"Hesher" is the definition of a dubious achievement. For the rest of his life, Spencer Susser can brag to the other ditch diggers that he persuaded two of the best young actors in Hollywood to star in one of the worst movies ever made.
At his trial on fraud charges, Susser may insist that he was "pushing the envelope" with an anarchic fantasy about seizing the day. But deliberate provocation is not a crime, and in some cases it's even honorable. The problem here is ineptitude. The characters are sketchy archetypes instead of believable people.
The badly drawn boy is 13-year-old T.J. (Devin Brochu), whose mother was recently killed in a car crash. When T.J. directs his rage at the window of a vacant house, it arouses a 20-something squatter named Hesher (Joseph Gordon-Levitt, with headbanger hair and the phoniest tattoos you've ever seen).
Soon Hesher is living in the family garage, virtually unnoticed by T.J.'s grieving father (Rainn Wilson) but well-fed by the doddering grandma (Piper Laurie).
Hesher poses as a protector to the bullied boy, yet he almost gets T.J. arrested for a fiery crime he didn't commit and even strikes him with his satanic van. Inexplicably, the boy never narcs on this psycho, and neither does Nicole (poor Natalie Portman), a plain-Jane grocery clerk who gets sucked into Hesher's hateful orbit.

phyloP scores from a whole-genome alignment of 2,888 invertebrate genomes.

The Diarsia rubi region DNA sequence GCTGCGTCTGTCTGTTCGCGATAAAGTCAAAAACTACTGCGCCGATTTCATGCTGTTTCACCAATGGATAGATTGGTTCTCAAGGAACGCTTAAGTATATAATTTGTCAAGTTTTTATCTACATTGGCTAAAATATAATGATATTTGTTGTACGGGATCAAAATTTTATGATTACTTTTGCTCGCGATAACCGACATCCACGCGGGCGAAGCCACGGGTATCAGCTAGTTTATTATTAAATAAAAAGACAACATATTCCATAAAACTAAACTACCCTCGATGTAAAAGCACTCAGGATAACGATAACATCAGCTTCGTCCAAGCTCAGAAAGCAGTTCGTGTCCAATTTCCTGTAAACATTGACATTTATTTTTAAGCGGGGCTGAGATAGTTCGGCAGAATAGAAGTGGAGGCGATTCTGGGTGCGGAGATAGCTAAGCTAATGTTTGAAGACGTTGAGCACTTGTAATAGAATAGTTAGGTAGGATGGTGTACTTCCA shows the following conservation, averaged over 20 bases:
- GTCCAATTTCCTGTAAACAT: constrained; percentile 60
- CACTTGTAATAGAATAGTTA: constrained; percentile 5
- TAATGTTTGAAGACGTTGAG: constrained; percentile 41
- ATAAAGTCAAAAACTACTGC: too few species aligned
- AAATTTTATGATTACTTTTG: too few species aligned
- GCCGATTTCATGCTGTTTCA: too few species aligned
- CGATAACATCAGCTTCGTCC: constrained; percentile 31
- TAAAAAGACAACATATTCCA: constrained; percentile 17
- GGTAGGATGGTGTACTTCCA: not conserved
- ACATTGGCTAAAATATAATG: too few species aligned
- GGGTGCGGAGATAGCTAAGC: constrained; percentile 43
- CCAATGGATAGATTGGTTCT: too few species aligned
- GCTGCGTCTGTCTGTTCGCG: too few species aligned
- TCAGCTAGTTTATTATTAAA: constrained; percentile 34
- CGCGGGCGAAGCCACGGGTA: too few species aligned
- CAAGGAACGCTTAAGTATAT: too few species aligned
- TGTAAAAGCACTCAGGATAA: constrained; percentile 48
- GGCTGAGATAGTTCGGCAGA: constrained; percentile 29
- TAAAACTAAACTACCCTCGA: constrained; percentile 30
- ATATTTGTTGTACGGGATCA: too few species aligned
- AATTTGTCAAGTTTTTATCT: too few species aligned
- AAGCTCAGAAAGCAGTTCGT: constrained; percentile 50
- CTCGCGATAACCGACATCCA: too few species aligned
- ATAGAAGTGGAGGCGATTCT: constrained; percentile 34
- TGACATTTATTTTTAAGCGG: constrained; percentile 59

The message, that these repressed people need someone like Hesher to wake them up, is loud but never clear. Does Susser think it's a breakthrough when T.J. attacks a classmate with a bolt cutter or when nice-girl Nicole sleeps with the scumbag who'd abandoned her at a house he torched? Only a cretinous wannabe hipster would expect us to believe — let alone cheer — that a Pabst-swilling, shirtless intruder is allowed to wheel a casket from a funeral and down a crowded street.
When the blessed credits finally roll, the first thing Susser shows us is Hesher's tattoo of a raised middle finger.
One star (out of four) • Rating R • Run time 1:40 • Content Violence, sexuality, pervasive strong language and drug content • Where The Tivoli